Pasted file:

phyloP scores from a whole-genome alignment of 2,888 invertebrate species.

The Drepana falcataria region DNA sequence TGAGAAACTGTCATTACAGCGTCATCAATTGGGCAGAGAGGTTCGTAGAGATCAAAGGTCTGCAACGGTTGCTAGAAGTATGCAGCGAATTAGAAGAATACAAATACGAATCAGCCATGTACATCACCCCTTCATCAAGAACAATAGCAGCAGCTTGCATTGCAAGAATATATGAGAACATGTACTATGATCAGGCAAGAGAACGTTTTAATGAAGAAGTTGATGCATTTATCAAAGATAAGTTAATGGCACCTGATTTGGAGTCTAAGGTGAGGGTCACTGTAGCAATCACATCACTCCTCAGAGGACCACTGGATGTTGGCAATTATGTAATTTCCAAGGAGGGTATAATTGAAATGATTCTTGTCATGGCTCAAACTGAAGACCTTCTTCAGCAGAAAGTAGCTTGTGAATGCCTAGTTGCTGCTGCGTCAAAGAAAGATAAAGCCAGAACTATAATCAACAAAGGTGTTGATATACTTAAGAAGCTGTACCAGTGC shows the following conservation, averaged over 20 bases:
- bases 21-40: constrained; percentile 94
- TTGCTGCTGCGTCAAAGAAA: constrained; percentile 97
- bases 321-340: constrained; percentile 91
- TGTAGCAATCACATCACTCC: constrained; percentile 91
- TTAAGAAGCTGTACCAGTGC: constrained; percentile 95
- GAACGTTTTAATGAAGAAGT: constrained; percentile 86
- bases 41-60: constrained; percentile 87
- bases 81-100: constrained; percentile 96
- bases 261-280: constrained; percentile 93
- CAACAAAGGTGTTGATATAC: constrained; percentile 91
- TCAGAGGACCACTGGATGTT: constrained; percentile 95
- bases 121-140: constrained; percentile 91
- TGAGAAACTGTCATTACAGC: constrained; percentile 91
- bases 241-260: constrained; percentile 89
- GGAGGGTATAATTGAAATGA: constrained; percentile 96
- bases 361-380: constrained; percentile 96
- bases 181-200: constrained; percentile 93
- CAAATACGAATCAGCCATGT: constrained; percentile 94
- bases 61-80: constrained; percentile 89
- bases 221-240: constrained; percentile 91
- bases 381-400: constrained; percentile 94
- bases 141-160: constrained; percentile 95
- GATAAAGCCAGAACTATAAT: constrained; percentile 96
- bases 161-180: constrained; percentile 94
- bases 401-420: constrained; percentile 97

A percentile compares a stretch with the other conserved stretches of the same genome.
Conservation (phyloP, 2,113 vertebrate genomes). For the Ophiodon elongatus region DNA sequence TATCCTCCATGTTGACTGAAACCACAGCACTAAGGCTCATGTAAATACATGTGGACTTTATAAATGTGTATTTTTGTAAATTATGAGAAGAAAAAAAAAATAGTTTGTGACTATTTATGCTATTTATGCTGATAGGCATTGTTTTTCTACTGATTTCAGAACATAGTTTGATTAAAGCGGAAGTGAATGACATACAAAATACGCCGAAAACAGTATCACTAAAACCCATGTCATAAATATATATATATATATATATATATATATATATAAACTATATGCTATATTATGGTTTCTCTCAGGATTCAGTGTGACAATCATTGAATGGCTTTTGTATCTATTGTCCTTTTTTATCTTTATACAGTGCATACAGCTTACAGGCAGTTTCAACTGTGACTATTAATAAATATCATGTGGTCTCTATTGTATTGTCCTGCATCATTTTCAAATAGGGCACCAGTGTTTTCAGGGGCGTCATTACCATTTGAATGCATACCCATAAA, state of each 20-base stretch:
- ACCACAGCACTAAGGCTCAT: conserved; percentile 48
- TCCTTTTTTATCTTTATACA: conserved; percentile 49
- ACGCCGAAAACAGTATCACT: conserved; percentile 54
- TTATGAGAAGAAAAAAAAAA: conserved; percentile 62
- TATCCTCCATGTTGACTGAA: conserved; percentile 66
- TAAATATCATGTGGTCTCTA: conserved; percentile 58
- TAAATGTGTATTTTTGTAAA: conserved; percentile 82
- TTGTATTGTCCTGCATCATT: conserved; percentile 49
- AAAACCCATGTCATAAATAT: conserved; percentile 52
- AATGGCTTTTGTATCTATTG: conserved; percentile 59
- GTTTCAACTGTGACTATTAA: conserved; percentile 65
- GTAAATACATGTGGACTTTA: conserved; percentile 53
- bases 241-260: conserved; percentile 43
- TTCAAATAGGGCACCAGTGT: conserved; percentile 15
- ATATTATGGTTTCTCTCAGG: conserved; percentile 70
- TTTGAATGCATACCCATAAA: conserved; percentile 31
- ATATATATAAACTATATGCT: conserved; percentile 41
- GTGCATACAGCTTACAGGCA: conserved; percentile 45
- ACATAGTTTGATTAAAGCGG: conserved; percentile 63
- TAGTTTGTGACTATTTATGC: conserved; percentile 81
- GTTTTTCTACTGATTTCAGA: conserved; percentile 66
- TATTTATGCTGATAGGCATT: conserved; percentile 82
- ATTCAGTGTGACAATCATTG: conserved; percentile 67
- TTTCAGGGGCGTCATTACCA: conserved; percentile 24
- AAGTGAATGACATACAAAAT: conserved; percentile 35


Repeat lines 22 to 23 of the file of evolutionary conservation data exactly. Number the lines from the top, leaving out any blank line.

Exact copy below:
- bases 221-240: constrained; percentile 91
- bases 381-400: constrained; percentile 94